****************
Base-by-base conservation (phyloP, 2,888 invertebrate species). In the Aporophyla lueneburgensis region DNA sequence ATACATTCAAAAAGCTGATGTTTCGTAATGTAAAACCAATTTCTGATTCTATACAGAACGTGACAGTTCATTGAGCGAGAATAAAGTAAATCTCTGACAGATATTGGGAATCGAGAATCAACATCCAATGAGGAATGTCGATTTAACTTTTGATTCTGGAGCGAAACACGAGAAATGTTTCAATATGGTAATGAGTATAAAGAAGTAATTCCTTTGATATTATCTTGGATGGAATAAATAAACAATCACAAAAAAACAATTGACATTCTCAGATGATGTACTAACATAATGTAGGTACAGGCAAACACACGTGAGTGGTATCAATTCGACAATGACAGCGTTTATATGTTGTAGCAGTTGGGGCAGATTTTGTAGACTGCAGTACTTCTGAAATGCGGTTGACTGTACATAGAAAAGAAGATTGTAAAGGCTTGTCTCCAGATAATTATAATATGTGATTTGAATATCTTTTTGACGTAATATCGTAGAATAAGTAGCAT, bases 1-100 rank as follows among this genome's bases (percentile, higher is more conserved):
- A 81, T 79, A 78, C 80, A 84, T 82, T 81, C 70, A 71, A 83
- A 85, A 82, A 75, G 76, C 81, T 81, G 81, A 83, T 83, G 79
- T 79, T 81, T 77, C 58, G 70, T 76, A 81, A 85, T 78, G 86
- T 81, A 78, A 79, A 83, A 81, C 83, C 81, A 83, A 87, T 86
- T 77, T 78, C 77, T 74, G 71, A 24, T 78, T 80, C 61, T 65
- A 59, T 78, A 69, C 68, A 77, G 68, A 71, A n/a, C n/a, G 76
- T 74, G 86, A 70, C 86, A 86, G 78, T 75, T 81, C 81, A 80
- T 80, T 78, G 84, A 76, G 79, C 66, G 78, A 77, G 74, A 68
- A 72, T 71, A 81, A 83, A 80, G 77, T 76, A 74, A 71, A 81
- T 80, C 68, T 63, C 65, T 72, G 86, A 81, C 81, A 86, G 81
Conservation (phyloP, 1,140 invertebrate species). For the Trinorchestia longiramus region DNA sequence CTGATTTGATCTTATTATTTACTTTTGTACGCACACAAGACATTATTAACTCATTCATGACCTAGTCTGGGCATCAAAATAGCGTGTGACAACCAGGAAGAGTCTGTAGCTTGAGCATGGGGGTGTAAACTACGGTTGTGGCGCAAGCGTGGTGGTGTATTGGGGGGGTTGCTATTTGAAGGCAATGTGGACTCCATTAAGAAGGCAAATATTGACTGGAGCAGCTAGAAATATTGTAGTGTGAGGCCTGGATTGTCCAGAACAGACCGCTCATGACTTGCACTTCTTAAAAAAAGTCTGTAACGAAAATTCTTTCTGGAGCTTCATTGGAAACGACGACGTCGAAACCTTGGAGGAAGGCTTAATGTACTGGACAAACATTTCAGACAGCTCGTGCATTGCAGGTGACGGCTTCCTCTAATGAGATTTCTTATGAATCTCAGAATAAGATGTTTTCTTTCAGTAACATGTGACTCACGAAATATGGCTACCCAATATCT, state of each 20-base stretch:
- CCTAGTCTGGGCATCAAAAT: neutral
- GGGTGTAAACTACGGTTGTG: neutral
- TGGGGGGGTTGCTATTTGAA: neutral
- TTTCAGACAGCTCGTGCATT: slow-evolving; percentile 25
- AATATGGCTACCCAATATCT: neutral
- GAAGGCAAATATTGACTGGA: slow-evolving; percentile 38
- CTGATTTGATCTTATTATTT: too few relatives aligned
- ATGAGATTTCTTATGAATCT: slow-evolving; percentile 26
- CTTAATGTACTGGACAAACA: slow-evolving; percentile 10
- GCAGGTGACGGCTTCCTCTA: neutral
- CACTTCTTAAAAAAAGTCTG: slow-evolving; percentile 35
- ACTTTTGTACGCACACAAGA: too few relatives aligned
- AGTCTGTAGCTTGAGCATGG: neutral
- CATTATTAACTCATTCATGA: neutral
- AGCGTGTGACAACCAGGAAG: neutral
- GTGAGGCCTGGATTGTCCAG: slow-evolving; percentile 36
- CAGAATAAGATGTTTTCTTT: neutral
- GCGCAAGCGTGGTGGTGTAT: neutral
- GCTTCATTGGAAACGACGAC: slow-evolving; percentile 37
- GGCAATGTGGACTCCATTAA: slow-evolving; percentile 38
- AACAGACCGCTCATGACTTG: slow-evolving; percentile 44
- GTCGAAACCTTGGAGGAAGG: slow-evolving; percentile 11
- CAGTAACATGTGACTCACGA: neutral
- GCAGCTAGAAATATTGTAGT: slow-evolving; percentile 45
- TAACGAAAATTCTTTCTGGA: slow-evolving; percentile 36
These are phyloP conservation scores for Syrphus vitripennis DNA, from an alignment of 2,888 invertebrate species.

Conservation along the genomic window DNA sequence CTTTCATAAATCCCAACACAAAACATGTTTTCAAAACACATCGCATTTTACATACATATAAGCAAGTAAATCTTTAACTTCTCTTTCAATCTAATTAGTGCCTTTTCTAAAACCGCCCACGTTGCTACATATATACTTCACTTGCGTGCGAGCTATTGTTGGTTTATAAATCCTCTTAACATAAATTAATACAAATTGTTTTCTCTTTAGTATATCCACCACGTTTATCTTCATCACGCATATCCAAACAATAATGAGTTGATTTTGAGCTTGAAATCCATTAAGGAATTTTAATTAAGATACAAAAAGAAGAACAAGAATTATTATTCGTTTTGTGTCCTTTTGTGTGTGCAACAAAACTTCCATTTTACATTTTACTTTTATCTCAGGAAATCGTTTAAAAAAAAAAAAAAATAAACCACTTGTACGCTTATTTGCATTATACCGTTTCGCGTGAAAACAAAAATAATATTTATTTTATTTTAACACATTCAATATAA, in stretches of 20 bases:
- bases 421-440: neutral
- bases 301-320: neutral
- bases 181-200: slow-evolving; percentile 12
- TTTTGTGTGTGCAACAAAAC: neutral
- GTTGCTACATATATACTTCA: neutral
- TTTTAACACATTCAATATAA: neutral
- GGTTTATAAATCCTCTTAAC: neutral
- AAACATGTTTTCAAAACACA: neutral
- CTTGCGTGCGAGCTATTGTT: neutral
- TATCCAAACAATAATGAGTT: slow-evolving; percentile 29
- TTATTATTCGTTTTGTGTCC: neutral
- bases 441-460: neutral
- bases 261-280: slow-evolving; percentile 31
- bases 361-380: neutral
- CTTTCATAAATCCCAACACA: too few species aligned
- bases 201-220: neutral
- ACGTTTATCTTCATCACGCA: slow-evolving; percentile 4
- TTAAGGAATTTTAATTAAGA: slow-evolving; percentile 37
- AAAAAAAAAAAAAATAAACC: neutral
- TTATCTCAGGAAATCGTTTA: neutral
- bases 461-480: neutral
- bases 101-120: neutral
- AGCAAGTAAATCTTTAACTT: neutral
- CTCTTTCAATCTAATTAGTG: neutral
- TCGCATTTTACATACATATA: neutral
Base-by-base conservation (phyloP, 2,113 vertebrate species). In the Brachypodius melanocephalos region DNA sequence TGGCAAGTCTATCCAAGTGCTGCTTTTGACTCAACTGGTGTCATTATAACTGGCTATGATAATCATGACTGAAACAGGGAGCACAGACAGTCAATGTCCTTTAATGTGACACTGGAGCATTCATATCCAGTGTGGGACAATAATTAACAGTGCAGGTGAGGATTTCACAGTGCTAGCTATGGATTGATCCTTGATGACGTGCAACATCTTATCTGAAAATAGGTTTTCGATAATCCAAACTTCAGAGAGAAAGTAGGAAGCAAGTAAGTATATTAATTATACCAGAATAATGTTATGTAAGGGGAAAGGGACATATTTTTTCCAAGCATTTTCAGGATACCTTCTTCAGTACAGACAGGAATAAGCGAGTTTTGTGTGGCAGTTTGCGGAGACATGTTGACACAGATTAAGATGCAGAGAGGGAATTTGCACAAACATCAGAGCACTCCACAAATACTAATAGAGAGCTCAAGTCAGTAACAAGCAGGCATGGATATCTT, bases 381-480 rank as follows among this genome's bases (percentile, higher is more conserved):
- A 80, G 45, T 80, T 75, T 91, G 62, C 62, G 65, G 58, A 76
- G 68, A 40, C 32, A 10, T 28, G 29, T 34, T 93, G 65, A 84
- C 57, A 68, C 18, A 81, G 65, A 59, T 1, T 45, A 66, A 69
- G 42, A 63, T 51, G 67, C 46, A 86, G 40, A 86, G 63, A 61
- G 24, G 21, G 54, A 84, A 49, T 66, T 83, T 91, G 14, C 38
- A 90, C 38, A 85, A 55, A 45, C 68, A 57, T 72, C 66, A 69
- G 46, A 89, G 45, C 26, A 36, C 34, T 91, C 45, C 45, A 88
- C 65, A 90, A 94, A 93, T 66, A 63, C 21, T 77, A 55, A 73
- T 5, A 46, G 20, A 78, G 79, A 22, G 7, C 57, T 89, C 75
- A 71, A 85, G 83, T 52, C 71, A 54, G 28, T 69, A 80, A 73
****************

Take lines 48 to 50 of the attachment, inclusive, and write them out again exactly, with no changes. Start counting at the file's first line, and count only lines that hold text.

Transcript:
- CTTGCGTGCGAGCTATTGTT: neutral
- TATCCAAACAATAATGAGTT: slow-evolving; percentile 29
- TTATTATTCGTTTTGTGTCC: neutral